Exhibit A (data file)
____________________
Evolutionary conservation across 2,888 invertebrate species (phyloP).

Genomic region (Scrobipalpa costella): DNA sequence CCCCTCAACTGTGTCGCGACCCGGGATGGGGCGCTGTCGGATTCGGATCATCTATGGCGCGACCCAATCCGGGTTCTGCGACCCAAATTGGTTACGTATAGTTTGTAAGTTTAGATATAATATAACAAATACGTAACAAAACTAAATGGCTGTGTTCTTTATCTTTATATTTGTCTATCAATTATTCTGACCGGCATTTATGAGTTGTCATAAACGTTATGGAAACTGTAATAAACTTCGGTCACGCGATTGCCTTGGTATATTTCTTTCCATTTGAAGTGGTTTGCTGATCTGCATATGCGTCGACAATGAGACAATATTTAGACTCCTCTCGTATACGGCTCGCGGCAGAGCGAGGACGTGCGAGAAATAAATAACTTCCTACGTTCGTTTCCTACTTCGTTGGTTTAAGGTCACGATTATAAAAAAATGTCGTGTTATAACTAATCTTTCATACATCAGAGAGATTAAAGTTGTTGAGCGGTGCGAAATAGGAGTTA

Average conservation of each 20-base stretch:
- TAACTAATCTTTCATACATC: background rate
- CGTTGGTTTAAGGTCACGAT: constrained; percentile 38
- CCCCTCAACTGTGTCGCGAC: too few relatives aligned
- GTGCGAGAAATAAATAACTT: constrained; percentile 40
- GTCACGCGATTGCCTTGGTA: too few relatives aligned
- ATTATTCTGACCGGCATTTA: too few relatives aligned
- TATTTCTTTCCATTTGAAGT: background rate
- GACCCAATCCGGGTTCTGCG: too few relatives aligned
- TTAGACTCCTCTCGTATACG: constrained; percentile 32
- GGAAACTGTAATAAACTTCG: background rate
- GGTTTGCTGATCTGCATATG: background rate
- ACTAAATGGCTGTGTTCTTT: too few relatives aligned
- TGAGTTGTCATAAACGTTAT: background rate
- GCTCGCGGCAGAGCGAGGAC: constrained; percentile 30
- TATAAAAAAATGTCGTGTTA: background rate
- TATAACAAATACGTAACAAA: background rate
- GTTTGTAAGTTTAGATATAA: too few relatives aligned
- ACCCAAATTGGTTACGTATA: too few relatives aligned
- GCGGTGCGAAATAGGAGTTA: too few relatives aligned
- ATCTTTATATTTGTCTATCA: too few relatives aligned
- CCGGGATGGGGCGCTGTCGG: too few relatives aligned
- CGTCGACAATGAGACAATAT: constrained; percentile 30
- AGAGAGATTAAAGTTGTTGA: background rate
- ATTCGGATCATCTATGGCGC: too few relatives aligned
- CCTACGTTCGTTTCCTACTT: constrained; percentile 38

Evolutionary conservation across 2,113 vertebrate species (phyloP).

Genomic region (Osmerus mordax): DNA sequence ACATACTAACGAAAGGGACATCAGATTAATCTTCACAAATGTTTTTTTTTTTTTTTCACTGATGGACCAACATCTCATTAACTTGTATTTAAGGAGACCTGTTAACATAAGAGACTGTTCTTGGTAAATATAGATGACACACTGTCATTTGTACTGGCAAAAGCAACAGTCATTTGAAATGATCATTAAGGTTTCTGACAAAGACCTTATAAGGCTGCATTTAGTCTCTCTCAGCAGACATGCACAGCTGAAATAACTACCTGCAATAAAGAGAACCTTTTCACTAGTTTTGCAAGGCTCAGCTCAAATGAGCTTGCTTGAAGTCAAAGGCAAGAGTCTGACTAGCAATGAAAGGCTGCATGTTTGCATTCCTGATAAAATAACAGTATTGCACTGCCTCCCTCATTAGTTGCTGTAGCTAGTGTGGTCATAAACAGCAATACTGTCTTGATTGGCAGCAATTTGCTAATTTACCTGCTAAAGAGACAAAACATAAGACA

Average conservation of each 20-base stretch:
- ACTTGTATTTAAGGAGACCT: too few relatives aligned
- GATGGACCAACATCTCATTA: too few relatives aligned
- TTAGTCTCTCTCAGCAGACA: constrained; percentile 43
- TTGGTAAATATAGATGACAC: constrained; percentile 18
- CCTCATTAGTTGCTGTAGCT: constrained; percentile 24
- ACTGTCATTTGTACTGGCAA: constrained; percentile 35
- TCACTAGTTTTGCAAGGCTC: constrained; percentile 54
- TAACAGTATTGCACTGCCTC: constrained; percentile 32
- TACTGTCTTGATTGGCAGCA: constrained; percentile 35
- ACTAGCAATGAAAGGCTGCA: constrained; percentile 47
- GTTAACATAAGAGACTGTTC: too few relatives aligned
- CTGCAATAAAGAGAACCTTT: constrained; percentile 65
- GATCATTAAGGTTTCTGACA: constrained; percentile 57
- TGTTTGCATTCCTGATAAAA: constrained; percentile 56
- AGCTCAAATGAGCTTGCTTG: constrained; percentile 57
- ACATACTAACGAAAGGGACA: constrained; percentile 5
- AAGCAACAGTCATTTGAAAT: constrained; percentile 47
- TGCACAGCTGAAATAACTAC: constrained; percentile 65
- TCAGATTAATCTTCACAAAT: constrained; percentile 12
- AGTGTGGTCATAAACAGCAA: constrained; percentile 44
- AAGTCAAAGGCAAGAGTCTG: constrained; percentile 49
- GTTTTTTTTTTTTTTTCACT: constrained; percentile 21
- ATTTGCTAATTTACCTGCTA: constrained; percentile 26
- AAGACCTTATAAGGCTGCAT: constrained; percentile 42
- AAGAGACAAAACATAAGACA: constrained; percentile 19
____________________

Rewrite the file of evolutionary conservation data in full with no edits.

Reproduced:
Evolutionary conservation across 2,888 invertebrate species (phyloP).

Genomic region (Scrobipalpa costella): DNA sequence CCCCTCAACTGTGTCGCGACCCGGGATGGGGCGCTGTCGGATTCGGATCATCTATGGCGCGACCCAATCCGGGTTCTGCGACCCAAATTGGTTACGTATAGTTTGTAAGTTTAGATATAATATAACAAATACGTAACAAAACTAAATGGCTGTGTTCTTTATCTTTATATTTGTCTATCAATTATTCTGACCGGCATTTATGAGTTGTCATAAACGTTATGGAAACTGTAATAAACTTCGGTCACGCGATTGCCTTGGTATATTTCTTTCCATTTGAAGTGGTTTGCTGATCTGCATATGCGTCGACAATGAGACAATATTTAGACTCCTCTCGTATACGGCTCGCGGCAGAGCGAGGACGTGCGAGAAATAAATAACTTCCTACGTTCGTTTCCTACTTCGTTGGTTTAAGGTCACGATTATAAAAAAATGTCGTGTTATAACTAATCTTTCATACATCAGAGAGATTAAAGTTGTTGAGCGGTGCGAAATAGGAGTTA

Average conservation of each 20-base stretch:
- TAACTAATCTTTCATACATC: background rate
- CGTTGGTTTAAGGTCACGAT: constrained; percentile 38
- CCCCTCAACTGTGTCGCGAC: too few relatives aligned
- GTGCGAGAAATAAATAACTT: constrained; percentile 40
- GTCACGCGATTGCCTTGGTA: too few relatives aligned
- ATTATTCTGACCGGCATTTA: too few relatives aligned
- TATTTCTTTCCATTTGAAGT: background rate
- GACCCAATCCGGGTTCTGCG: too few relatives aligned
- TTAGACTCCTCTCGTATACG: constrained; percentile 32
- GGAAACTGTAATAAACTTCG: background rate
- GGTTTGCTGATCTGCATATG: background rate
- ACTAAATGGCTGTGTTCTTT: too few relatives aligned
- TGAGTTGTCATAAACGTTAT: background rate
- GCTCGCGGCAGAGCGAGGAC: constrained; percentile 30
- TATAAAAAAATGTCGTGTTA: background rate
- TATAACAAATACGTAACAAA: background rate
- GTTTGTAAGTTTAGATATAA: too few relatives aligned
- ACCCAAATTGGTTACGTATA: too few relatives aligned
- GCGGTGCGAAATAGGAGTTA: too few relatives aligned
- ATCTTTATATTTGTCTATCA: too few relatives aligned
- CCGGGATGGGGCGCTGTCGG: too few relatives aligned
- CGTCGACAATGAGACAATAT: constrained; percentile 30
- AGAGAGATTAAAGTTGTTGA: background rate
- ATTCGGATCATCTATGGCGC: too few relatives aligned
- CCTACGTTCGTTTCCTACTT: constrained; percentile 38

Evolutionary conservation across 2,113 vertebrate species (phyloP).

Genomic region (Osmerus mordax): DNA sequence ACATACTAACGAAAGGGACATCAGATTAATCTTCACAAATGTTTTTTTTTTTTTTTCACTGATGGACCAACATCTCATTAACTTGTATTTAAGGAGACCTGTTAACATAAGAGACTGTTCTTGGTAAATATAGATGACACACTGTCATTTGTACTGGCAAAAGCAACAGTCATTTGAAATGATCATTAAGGTTTCTGACAAAGACCTTATAAGGCTGCATTTAGTCTCTCTCAGCAGACATGCACAGCTGAAATAACTACCTGCAATAAAGAGAACCTTTTCACTAGTTTTGCAAGGCTCAGCTCAAATGAGCTTGCTTGAAGTCAAAGGCAAGAGTCTGACTAGCAATGAAAGGCTGCATGTTTGCATTCCTGATAAAATAACAGTATTGCACTGCCTCCCTCATTAGTTGCTGTAGCTAGTGTGGTCATAAACAGCAATACTGTCTTGATTGGCAGCAATTTGCTAATTTACCTGCTAAAGAGACAAAACATAAGACA

Average conservation of each 20-base stretch:
- ACTTGTATTTAAGGAGACCT: too few relatives aligned
- GATGGACCAACATCTCATTA: too few relatives aligned
- TTAGTCTCTCTCAGCAGACA: constrained; percentile 43
- TTGGTAAATATAGATGACAC: constrained; percentile 18
- CCTCATTAGTTGCTGTAGCT: constrained; percentile 24
- ACTGTCATTTGTACTGGCAA: constrained; percentile 35
- TCACTAGTTTTGCAAGGCTC: constrained; percentile 54
- TAACAGTATTGCACTGCCTC: constrained; percentile 32
- TACTGTCTTGATTGGCAGCA: constrained; percentile 35
- ACTAGCAATGAAAGGCTGCA: constrained; percentile 47
- GTTAACATAAGAGACTGTTC: too few relatives aligned
- CTGCAATAAAGAGAACCTTT: constrained; percentile 65
- GATCATTAAGGTTTCTGACA: constrained; percentile 57
- TGTTTGCATTCCTGATAAAA: constrained; percentile 56
- AGCTCAAATGAGCTTGCTTG: constrained; percentile 57
- ACATACTAACGAAAGGGACA: constrained; percentile 5
- AAGCAACAGTCATTTGAAAT: constrained; percentile 47
- TGCACAGCTGAAATAACTAC: constrained; percentile 65
- TCAGATTAATCTTCACAAAT: constrained; percentile 12
- AGTGTGGTCATAAACAGCAA: constrained; percentile 44
- AAGTCAAAGGCAAGAGTCTG: constrained; percentile 49
- GTTTTTTTTTTTTTTTCACT: constrained; percentile 21
- ATTTGCTAATTTACCTGCTA: constrained; percentile 26
- AAGACCTTATAAGGCTGCAT: constrained; percentile 42
- AAGAGACAAAACATAAGACA: constrained; percentile 19